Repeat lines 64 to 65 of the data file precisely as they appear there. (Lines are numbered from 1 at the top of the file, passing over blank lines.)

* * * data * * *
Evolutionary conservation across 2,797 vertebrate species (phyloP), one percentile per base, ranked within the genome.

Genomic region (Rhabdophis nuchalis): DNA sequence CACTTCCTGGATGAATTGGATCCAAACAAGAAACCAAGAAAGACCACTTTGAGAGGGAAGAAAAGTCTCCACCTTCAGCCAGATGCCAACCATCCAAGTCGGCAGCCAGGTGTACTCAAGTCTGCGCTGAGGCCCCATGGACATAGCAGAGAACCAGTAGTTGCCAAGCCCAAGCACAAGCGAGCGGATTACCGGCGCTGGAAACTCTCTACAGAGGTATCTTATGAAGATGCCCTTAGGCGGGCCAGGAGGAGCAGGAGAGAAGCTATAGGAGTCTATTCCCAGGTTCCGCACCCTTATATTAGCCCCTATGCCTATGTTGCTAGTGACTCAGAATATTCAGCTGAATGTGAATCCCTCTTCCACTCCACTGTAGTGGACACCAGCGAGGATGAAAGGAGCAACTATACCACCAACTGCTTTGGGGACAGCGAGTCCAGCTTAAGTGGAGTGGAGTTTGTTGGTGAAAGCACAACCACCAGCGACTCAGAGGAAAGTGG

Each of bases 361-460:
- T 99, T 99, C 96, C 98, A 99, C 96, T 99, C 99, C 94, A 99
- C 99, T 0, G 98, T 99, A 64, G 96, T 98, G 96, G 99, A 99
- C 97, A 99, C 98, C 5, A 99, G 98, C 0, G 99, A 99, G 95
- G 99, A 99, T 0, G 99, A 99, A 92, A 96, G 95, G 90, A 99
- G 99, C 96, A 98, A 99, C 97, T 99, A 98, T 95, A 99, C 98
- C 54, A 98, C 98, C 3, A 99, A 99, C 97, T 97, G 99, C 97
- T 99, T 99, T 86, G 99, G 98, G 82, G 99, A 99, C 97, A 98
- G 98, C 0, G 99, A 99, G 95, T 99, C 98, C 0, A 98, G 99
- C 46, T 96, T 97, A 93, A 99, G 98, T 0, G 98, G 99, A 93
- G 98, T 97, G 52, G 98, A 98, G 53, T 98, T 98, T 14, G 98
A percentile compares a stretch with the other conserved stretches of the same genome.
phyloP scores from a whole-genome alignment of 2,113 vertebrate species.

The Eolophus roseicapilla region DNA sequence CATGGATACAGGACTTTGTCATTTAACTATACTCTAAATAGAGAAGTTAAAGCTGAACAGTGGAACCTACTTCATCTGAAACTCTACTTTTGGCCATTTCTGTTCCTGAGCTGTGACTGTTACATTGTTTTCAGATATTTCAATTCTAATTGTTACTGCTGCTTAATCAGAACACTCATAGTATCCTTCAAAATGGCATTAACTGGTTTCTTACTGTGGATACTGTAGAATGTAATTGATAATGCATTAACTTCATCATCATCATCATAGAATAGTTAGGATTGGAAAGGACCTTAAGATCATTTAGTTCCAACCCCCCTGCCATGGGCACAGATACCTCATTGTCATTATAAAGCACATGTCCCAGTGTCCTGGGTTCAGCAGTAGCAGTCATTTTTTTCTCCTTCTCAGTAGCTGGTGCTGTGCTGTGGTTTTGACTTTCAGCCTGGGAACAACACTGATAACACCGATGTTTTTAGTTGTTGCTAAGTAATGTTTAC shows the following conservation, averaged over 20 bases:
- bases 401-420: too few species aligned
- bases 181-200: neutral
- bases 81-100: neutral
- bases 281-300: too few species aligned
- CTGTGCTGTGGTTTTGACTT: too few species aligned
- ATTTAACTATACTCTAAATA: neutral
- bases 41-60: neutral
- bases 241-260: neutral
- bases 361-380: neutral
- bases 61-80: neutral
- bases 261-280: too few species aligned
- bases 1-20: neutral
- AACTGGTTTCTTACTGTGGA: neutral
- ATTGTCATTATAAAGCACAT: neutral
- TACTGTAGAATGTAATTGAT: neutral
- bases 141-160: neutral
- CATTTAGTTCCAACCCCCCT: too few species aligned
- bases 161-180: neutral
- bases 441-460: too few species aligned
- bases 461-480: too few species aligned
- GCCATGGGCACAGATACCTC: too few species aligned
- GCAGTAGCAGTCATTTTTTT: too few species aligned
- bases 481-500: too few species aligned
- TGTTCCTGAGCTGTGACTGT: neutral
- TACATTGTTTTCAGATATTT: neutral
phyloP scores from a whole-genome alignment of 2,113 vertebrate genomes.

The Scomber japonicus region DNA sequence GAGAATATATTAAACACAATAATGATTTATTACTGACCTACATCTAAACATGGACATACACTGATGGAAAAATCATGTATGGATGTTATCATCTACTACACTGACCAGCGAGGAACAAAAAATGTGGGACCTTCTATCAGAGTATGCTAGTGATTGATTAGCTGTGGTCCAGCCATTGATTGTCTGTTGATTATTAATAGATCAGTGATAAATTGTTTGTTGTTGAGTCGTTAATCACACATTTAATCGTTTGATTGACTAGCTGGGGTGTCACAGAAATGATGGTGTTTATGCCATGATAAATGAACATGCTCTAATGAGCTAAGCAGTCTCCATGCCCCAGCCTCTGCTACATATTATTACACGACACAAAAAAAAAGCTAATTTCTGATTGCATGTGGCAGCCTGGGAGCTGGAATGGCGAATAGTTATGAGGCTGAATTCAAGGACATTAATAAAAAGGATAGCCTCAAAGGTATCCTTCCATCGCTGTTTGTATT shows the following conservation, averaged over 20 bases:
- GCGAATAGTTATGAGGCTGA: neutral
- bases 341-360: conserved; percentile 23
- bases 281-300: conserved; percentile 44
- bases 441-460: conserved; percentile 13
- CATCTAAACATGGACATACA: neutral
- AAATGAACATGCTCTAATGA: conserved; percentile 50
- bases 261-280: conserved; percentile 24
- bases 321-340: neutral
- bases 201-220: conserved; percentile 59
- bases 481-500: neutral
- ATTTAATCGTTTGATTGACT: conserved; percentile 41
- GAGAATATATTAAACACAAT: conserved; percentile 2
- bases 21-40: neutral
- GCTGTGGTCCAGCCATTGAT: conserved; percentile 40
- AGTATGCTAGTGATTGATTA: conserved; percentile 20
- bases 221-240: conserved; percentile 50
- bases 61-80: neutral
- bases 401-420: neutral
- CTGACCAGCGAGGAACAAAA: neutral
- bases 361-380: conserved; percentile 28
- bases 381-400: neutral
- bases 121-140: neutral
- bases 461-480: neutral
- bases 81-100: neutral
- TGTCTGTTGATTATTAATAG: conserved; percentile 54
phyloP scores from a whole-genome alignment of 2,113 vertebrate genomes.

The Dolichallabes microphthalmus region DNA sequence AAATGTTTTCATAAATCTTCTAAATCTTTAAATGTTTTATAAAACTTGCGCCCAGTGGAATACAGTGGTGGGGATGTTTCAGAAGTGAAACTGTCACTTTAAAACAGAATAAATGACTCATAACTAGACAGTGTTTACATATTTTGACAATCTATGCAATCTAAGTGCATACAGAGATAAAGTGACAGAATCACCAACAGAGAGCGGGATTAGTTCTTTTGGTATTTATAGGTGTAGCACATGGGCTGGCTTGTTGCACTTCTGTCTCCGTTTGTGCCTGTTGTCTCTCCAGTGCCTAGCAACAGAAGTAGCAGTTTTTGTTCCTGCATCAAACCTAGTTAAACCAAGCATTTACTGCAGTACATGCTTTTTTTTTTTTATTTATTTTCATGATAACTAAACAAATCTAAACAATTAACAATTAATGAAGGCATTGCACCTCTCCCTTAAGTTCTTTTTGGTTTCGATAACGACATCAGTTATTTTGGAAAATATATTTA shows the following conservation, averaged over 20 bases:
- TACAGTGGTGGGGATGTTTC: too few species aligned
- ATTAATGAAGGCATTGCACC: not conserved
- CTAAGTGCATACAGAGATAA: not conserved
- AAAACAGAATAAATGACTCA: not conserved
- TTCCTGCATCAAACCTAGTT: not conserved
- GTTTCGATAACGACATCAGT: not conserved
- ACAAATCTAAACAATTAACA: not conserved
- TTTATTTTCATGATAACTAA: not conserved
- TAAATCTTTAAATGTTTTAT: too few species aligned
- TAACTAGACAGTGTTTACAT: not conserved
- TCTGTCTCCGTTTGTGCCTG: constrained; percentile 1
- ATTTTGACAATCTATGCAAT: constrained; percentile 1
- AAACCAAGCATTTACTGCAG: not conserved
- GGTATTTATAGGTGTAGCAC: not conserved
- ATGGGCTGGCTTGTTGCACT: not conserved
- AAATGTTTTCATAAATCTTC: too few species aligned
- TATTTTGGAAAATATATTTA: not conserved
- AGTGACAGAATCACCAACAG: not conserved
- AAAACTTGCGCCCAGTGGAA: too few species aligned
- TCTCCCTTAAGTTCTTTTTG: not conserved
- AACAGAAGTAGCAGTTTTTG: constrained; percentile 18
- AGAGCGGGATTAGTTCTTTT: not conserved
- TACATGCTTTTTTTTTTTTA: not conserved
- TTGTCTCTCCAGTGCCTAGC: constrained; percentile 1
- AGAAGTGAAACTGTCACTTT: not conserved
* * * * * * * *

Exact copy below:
- bases 381-400: neutral
- bases 121-140: neutral